CEHD Strengths Spotlight | Sarah Covert, Career Coordinator

At the University of Minnesota and in CEHD we feel every student has what they need to be successful. We believe in taking a strengths based approach and work with students to learn to use their talents so they can be developed into strengths.
What are your top 5 talent themes?
My top 5 talent themes are Empathy, Maximizer, Harmony, Developer, and Individualization.
In what ways do you use your talents each day?
Most of my talent themes work well together during career counseling appointments with students. Empathy allows me to sense what others may be feeling. It allows me to provide understanding and use the appropriate emotional tone in an appointment. Maximizer is helpful because I naturally look for strengths in others and encourage them in those areas. When meeting with a student, I genuinely enjoy sharing everything they are doing well and then focus on those strengths to manage other areas. Developer allows me to see the potential in others. By seeing this potential and sharing it with students, it builds their confidence and encourages them to work a little harder to achieve that next step. And through Individualization, I love to listen to students tell their story and learn what makes them unique.
Maximizer & Harmony are helpful when working as part of a team/committee to improve programs, events, and communications for students. Maximizer allows me to build on what’s been done and make it even better and Harmony helps me see connections and areas of agreement.
How have you worked to develop your talent themes?
Speaking with others about how their talent themes emerge in their life has helped me become more self-aware about how they emerge in mine and develop them further.
During a recent Strengths presentation, I learned Donald Clifton, father of strengths based psychology & creator of Clinton StrengthsFinder, once said it can take a lifetime to master just five talent themes. In many cases, my individual talent themes are productively applied turning them into strengths. However, it’s also important to understand the blind spots within each talent theme and learn how to individually manage them in a way that brings out your best.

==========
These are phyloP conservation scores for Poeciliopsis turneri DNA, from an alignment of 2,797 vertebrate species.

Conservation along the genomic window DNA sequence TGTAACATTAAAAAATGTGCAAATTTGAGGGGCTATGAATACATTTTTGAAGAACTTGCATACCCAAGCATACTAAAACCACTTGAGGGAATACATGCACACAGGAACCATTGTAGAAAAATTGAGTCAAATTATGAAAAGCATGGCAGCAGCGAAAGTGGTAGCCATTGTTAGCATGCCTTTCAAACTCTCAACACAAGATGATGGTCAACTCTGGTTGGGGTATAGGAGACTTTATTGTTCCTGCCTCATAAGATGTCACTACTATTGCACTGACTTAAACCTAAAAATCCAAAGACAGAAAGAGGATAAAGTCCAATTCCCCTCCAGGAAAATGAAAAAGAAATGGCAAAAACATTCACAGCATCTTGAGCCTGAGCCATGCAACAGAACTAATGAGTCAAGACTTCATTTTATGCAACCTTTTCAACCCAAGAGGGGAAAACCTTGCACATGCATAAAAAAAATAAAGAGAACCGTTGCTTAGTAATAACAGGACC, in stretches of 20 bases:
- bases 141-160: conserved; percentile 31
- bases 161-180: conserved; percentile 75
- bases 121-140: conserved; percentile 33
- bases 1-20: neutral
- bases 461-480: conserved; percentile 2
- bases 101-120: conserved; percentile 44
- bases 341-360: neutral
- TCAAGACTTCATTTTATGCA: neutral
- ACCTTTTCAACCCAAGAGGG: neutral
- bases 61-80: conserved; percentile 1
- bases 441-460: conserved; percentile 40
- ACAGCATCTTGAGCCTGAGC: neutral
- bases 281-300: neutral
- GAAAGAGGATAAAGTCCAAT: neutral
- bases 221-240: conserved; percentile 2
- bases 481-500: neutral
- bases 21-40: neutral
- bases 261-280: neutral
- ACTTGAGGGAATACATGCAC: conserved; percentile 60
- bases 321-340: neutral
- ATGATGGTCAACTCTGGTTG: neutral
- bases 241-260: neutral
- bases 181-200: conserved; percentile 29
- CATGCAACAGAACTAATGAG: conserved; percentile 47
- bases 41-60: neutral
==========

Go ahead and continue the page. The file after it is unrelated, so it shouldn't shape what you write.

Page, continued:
For example: Maximizer, in addition to seeing the strengths in others, allows me to see strengths in programs, events, or presentations. Then Developer comes in to help me see what they could become. It’s very satisfying for me to improve…well, anything. However, sometimes that can become overwhelming. I’m learning now when it’s best to step away and accept that it’s good enough.
Which talent themes fit you best and why?
They all fit me pretty well. Empathy is my first talent theme and definitely did not surprise me. After taking the assessment it was so helpful to finally have language to better articulate this “sensitivity” I always knew I had and use it as a tool in many areas of my life. Harmony, comes out in my relationships and, surprising to some, my surroundings. I feel at peace when I’m in a space that is uncluttered, has plenty of light, and generally feels good to be in. Individualization makes me absolutely fascinated by other people’s stories. I love learning how others view their own life experience and draw meaning from those experiences.
What surprises you about your talent themes?
I’ve taken the assessment twice. The first time I had responsibility in my top five. Responsibility allows you to take psychological ownership of anything you commit to do. The second time it dropped and Individualization emerged. Since then, it’s been interesting to see how responsibility continues to greatly influence me, even though it dropped out of my top five.